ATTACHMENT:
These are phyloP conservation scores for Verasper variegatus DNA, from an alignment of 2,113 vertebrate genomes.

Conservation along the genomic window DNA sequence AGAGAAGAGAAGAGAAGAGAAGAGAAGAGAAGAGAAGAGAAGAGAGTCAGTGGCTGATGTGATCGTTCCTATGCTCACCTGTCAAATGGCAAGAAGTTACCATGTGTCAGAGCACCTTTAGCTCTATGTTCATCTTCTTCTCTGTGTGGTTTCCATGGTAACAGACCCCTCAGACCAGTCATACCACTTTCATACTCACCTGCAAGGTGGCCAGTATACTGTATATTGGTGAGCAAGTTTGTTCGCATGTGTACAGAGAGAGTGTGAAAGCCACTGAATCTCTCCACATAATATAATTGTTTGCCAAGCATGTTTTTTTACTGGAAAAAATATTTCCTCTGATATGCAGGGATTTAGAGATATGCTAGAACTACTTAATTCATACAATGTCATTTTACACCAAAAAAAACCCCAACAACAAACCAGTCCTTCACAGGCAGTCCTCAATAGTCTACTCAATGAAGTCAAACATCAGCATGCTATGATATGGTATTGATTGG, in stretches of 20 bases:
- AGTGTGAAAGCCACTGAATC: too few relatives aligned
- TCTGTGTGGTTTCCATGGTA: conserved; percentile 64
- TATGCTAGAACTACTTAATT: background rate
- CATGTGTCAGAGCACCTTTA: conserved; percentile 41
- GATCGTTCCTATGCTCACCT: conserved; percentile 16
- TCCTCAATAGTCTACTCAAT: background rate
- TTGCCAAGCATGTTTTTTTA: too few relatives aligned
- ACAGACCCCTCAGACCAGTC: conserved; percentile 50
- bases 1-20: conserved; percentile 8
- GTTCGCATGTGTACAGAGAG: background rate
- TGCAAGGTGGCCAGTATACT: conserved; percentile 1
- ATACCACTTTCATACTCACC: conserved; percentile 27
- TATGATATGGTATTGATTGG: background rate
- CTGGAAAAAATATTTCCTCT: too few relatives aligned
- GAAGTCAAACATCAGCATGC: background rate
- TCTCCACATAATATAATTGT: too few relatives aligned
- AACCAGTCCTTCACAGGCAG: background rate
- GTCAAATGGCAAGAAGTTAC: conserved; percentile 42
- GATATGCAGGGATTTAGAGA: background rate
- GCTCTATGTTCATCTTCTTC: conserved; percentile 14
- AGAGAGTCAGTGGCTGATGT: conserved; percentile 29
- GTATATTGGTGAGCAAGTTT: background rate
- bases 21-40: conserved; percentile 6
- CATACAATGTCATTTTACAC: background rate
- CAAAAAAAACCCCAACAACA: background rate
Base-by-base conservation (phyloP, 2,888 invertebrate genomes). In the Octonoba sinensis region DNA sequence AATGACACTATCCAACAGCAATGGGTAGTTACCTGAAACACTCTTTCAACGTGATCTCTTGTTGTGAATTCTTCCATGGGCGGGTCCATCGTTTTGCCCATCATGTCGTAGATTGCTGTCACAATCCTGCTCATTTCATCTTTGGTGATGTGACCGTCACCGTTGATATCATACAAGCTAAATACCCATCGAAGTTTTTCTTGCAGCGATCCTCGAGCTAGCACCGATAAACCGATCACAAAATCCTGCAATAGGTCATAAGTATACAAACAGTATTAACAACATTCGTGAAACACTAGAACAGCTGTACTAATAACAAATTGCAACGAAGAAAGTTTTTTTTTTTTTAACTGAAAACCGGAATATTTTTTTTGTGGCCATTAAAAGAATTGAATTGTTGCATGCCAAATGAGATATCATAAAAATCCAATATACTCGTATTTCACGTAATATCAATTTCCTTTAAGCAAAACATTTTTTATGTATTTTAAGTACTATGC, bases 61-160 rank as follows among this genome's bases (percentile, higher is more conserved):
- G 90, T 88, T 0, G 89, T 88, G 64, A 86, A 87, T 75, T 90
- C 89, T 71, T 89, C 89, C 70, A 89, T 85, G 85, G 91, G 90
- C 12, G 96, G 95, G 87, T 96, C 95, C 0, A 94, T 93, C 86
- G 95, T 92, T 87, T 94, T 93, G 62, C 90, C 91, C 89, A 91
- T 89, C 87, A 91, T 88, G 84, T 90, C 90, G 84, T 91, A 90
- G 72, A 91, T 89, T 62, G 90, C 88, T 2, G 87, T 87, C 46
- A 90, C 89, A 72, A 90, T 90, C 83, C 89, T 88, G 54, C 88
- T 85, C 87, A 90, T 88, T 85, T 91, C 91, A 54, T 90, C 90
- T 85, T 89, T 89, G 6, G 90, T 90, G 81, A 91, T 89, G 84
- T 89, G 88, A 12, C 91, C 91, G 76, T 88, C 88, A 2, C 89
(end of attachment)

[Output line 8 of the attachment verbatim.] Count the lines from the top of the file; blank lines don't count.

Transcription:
- TCCTCAATAGTCTACTCAAT: background rate